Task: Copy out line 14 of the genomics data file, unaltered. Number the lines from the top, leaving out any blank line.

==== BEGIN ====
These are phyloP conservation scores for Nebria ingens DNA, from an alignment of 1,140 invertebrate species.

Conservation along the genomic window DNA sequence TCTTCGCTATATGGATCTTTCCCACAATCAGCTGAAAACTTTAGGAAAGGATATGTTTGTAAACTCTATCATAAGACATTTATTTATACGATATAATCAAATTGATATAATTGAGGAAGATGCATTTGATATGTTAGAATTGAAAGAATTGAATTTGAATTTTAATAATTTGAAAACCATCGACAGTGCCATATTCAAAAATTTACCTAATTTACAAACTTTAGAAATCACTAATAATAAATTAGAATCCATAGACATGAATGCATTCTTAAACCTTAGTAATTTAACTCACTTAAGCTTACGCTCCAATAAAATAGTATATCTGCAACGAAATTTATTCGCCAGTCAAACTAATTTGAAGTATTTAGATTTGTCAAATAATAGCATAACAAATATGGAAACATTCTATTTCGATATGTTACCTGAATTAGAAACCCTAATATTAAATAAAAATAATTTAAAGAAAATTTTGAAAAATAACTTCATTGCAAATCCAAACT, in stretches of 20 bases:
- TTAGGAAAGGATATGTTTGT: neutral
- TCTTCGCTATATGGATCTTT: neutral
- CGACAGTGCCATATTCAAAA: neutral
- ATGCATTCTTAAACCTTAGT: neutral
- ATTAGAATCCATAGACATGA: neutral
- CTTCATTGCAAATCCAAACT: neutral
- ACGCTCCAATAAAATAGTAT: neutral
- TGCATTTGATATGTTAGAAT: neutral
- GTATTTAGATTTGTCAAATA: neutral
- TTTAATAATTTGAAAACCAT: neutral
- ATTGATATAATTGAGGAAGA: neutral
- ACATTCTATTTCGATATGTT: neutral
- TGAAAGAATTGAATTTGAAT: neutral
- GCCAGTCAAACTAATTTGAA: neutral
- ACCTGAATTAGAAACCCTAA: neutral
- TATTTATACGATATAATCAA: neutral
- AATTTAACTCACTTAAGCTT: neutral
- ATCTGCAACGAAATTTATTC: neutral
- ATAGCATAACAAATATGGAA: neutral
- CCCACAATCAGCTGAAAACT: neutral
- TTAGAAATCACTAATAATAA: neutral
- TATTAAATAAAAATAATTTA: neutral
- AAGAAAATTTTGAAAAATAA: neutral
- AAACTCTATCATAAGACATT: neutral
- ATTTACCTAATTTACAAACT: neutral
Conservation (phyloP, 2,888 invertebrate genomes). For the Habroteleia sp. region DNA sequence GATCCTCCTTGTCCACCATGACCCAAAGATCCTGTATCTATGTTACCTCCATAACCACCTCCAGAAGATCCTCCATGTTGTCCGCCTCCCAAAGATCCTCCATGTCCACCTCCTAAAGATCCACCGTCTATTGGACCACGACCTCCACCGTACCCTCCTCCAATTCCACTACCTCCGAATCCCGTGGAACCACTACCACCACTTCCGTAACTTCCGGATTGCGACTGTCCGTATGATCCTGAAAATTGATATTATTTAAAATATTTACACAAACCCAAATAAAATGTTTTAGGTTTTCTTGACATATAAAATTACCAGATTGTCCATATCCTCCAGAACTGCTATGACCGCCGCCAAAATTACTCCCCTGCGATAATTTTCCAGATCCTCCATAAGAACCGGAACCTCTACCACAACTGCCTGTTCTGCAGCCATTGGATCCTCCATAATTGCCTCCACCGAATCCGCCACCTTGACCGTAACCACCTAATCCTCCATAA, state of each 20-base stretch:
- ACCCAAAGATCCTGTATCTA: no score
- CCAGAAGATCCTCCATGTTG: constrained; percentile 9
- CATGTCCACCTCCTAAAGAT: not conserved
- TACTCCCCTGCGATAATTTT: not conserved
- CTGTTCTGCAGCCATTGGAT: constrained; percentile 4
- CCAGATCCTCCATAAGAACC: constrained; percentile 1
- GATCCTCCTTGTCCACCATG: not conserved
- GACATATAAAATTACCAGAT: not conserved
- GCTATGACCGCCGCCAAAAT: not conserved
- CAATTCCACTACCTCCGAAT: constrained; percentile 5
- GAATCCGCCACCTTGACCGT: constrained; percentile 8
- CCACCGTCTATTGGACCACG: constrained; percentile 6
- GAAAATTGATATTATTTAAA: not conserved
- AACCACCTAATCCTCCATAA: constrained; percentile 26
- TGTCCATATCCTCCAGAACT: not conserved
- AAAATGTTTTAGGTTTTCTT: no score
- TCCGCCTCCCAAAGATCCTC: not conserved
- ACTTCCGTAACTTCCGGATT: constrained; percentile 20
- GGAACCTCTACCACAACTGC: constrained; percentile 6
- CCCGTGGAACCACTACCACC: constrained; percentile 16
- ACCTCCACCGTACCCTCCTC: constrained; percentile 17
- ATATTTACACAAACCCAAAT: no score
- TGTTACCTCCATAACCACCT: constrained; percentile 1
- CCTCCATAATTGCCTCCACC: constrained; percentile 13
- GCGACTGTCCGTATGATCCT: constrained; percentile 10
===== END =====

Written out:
- ACATTCTATTTCGATATGTT: neutral